Wednesday, November 14, 2001
Laura Ingalls Wilder - she'd written some books that enjoyed some success - but her name became almost a household word only after her death. After "Little House on the Prairie", based on her books, became the #1 TV series in America. Even though the series has been off the air for years, you can still find it just about any given day in almost any American city. And Laura's books about her family's life on the frontier have sold far more after her death than when she was alive. And as you read those books, you find that Laura really was a gifted storyteller. In touring the home where she wrote them, we learned one of the reasons why she was such a good story teller. As the TV series portrayed, her older sister went blind as a teenager. And Pa Ingalls told Laura she now had a mission - to be her sister's eyes, to put into words what was going on around them. That gift would later help her tell the stories that would touch the lives of millions.
I'm Ron Hutchcraft and I want to have A WORD WITH YOU today about "Tragedy's Eyes".
A tragedy helped Laura Ingalls see things as she had never seen them, helped her develop capabilities that would help her touch many lives, that would make her great. That experience is not unique to her.
Americans watched it happen on a national scale after the terrible events of September 11, 2001. The deadly attack on the World Trade Center and the Pentagon was a tragedy of unprecedented proportions. But what followed was absolutely amazing - a national unity most of us had never seen before, a renewed love for our country, millions turning to God, a national resolve to change things. It's hard to imagine any of that without the awful catalyst of that tragedy. We saw things we hadn't seen before. We became something we hadn't been before.
What happened on a national scale . . . what happened to Laura Ingalls on a personal scale - those are pictures that remind of us of the good that can come from some of life's most painful experiences. That could be very important for you to remember right now - because you're going through one of those painful experiences right now. The pain is deep - but it's not the whole story - because God uses tragedy to help build people into something greater.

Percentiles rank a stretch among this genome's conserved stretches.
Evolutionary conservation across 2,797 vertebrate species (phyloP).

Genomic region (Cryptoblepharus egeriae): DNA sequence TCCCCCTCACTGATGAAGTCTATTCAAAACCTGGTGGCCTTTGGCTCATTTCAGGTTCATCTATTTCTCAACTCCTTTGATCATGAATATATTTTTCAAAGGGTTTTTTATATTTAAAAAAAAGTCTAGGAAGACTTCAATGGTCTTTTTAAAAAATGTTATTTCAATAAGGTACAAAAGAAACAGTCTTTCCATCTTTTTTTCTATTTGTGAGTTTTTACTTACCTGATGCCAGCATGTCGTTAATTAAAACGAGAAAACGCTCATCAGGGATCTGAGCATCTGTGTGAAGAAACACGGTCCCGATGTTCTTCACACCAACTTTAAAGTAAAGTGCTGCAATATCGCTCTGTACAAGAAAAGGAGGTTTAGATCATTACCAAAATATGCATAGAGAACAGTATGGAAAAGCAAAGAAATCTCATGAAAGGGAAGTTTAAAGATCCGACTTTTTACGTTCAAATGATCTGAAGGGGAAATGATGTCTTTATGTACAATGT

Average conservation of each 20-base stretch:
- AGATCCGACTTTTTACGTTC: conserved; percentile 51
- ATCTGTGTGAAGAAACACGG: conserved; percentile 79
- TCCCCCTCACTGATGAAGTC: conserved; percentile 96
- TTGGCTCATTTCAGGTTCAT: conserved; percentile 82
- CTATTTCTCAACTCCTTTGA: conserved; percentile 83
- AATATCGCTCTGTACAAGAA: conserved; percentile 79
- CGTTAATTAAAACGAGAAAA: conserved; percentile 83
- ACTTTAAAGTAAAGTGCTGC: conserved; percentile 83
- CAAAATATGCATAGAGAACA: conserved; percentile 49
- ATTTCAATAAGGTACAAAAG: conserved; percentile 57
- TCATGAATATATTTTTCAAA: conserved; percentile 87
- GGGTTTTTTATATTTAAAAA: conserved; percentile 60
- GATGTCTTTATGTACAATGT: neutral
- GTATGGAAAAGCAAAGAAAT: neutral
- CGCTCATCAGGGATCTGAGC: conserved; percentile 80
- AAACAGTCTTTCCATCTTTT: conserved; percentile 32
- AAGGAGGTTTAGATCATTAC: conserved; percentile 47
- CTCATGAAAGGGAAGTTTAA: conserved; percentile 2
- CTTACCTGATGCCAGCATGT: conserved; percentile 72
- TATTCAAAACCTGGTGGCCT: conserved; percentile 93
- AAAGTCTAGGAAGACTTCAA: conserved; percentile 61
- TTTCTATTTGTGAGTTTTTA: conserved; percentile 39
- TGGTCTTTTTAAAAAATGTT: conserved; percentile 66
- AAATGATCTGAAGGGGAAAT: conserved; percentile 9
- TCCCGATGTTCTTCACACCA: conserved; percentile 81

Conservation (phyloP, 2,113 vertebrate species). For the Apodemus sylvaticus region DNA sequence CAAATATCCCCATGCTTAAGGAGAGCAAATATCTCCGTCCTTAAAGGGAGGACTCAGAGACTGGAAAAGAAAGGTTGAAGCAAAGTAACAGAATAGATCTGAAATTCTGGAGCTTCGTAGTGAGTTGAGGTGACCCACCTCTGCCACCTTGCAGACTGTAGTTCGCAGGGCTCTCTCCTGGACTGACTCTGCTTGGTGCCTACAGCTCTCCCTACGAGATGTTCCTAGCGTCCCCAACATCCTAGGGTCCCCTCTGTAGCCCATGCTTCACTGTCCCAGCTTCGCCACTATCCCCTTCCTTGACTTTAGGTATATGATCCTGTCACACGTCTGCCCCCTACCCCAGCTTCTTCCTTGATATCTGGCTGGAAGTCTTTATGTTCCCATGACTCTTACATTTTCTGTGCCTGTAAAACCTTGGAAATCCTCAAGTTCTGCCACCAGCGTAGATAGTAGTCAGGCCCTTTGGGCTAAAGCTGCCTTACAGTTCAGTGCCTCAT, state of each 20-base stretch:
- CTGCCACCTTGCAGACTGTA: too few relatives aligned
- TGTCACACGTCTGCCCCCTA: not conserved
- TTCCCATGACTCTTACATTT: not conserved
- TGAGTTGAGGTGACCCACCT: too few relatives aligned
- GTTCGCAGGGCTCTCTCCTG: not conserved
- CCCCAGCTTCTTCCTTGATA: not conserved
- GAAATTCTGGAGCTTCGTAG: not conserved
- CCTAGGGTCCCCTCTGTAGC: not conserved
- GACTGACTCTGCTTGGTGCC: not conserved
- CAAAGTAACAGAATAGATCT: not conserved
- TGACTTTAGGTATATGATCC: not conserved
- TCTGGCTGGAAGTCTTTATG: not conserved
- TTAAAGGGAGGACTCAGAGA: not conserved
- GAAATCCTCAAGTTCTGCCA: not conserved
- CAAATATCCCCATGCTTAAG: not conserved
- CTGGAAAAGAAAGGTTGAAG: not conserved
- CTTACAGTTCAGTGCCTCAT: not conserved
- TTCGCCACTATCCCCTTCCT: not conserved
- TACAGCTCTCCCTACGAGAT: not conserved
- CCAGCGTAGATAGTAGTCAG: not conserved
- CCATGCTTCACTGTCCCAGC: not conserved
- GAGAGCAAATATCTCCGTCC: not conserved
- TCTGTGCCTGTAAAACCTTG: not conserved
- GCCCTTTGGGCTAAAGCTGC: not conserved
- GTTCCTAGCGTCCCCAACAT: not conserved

Job is the man whose name is forever equated with human suffering. The Bible tells us that he lost his health, his wealth, and his children. As he is coming out of his long, dark tunnel, he says something very revealing to God - it's in Job 42:5, our word for today from the Word of God. Job says, "My ears had heard of You but now my eyes have seen you." What Job experienced, millions of believers have experienced over the centuries - that you see God in tragic times in a way you just don't see Him in good times. You don't really know the Lord until you know you really need the Lord.
Tragedies aren't good - but they can produce great good. A child of divorce often develops maturity well ahead of their peers because of additional responsibility. Out of our health crises, our financial or family crises, our failures can come a compassion, a tenderness, a sensitivity that may open up a lifetime of ministry to hurting people. And there's something about our hard times that shakes up our priorities - it makes us realize the unimportant things we've been focusing on and the important things we've been neglecting.
There's something about a tragedy that helps us see things we could never see before - things that God can use to touch many lives.